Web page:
5 ways to bluff your way into looking like a wine expert
Earlier today, I watched a TED talk video by a famous Harvard professor on faking it ’till you make it. The idea is simple: you should pretend to be confident so that you can, in fact, become confident.
While the speaker was discussing the impact of posture on your own self-confidence and self-image, my mind wandered – as it usually does – to wine. (No, I was not thinking about which bottle to open at 11am on a Monday morning. That would be too aggressive.)
I was contemplating the fascinating dichotomy of wine. On the one hand, most people enjoy drinking it and it is a product that is present in their daily lives. Yet, on the other hand, it provokes a deep sense of insecurity and vacillation on behalf of the drinker. Will people judge me for my wine choice? Am I doing it properly? Will I come across as cheap if I buy Cava instead of Champagne?
We’ve all had these anxieties before. So, how do you bluff your way into looking like a wine expert?
1. Know how to hold the glass properly. I beg of you – do not hold the glass by the “bowl”. You will alter the temperature of the wine – particularly problematic if you’re drinking white or rosé – and it also means you can’t fully appreciate the colour. Hold your glass by the stem or the base and you’ll avoid judgement and heckling.
2. Be wary of adding ice to your wine. Adding ice cubes to wine is considered taboo – the winemaker has spent a great deal of time ensuring a balance between body, acidity, flavour intensity and (in the case of red wine) tannin. By adding ice and diluting the wine, you disrupt the beautiful balance. Fortunately, I wrote an article a few weeks ago that offers a few solutions to tepid wine.
3. Learn the critical tasting moves: stare, swirl, sniff and sip. Don’t just pick up your glass of wine (by the stem, obviously) and guzzle it noisily. When tasting a wine for the first time, you want to inspect the colour for hints of the age; you should swirl it in your glass to release the aromas; smelling is important as the aromas make up a huge part of the wine drinking experience; and finally you want to sip it slowly to fully appreciate the myriad of flavours.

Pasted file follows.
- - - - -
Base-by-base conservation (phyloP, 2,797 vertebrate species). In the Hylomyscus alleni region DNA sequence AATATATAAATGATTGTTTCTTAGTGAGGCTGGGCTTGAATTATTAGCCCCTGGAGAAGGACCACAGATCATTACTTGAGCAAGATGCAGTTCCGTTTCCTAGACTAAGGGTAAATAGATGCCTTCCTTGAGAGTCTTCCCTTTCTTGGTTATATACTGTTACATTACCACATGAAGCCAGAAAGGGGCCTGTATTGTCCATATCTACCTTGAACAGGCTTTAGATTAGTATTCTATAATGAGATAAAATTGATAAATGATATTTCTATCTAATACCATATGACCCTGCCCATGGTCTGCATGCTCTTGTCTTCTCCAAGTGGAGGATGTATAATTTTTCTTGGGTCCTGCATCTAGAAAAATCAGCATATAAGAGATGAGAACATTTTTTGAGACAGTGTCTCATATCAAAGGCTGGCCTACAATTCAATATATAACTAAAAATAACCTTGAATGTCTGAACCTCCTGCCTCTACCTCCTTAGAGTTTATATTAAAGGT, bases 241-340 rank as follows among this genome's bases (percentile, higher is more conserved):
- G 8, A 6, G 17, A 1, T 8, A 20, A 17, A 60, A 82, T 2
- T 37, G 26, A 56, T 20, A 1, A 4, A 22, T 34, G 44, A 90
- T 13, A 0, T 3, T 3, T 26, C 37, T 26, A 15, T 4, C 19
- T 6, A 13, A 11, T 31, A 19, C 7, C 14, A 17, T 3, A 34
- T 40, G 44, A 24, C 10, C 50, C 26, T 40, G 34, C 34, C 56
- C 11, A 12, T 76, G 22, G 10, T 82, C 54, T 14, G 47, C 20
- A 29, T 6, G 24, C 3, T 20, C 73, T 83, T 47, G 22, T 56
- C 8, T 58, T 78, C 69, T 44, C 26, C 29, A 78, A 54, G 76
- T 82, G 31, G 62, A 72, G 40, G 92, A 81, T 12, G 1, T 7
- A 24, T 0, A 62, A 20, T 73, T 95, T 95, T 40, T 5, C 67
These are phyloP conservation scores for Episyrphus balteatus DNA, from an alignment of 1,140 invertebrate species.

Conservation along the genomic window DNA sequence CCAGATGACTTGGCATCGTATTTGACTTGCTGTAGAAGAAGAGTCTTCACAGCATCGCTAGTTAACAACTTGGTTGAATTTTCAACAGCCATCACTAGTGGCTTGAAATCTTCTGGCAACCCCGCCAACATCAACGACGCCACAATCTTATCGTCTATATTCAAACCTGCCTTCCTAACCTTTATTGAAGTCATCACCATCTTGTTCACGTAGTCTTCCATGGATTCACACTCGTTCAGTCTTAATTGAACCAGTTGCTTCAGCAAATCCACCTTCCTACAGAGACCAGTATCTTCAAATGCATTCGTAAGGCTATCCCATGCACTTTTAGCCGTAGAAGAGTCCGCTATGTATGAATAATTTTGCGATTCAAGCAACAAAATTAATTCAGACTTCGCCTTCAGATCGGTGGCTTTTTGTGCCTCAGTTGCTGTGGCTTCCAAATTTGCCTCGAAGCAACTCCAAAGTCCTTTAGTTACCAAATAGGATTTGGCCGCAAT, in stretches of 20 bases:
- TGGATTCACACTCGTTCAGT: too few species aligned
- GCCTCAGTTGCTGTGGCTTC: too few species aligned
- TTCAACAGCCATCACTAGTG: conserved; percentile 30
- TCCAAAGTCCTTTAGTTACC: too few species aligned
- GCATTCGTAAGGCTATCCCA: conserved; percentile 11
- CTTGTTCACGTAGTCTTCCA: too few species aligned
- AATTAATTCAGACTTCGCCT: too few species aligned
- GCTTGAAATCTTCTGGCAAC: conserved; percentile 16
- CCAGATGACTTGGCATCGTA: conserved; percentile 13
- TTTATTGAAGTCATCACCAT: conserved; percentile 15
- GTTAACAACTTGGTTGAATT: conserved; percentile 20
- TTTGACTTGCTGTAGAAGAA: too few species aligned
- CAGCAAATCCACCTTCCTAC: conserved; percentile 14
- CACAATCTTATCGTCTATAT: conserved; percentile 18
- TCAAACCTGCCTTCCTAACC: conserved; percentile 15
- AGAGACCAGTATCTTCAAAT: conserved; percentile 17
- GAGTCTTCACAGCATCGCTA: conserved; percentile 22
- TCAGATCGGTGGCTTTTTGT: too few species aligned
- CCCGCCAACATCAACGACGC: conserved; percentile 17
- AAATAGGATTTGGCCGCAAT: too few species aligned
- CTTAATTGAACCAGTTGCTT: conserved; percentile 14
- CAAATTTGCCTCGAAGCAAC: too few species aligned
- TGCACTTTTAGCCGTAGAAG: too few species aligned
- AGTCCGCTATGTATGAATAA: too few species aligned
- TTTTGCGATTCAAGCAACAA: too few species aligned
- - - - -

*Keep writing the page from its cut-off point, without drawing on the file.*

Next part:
4. Use wine language. Instead of saying “I smell X”, say “on the nose, I’m getting X”. Similarly, substitute “I taste” with “on the palate”. Click here for a great article by Winefolly on wine descriptors; my favourite adjectives for wine are esoteric, barnyard (particularly for red Burgundies) and eucalyptus (particularly for reds from the Rhone Valley).
5. Know the main grape varieties. You don’t need to know them all – no one does – but it is important to be aware of the key grape varieties. As far as whites are concerned, remember chardonnay, sauvignon blanc, riesling, viognier, pinot grigio/pinot gris, and chenin blanc. For red, be conscious of merlot, cabernet sauvignon, malbec, grenache, and syrah. These are known as international grape varieties – they are found all over the world.
Life is all about perception. Just follow these five basic rules and you’ll fool the world. Most of the time.
“The whole world is run on bluff.”
– Marcus Garvey
Grappled is an app that helps you pair wine with food, impress your date with fun facts, and choose a wine for any occasion. Download it for free and always have a sommelier in your pocket. Visit www.grappledapp.com for more information.
Photo credit: Winefolly, Giphy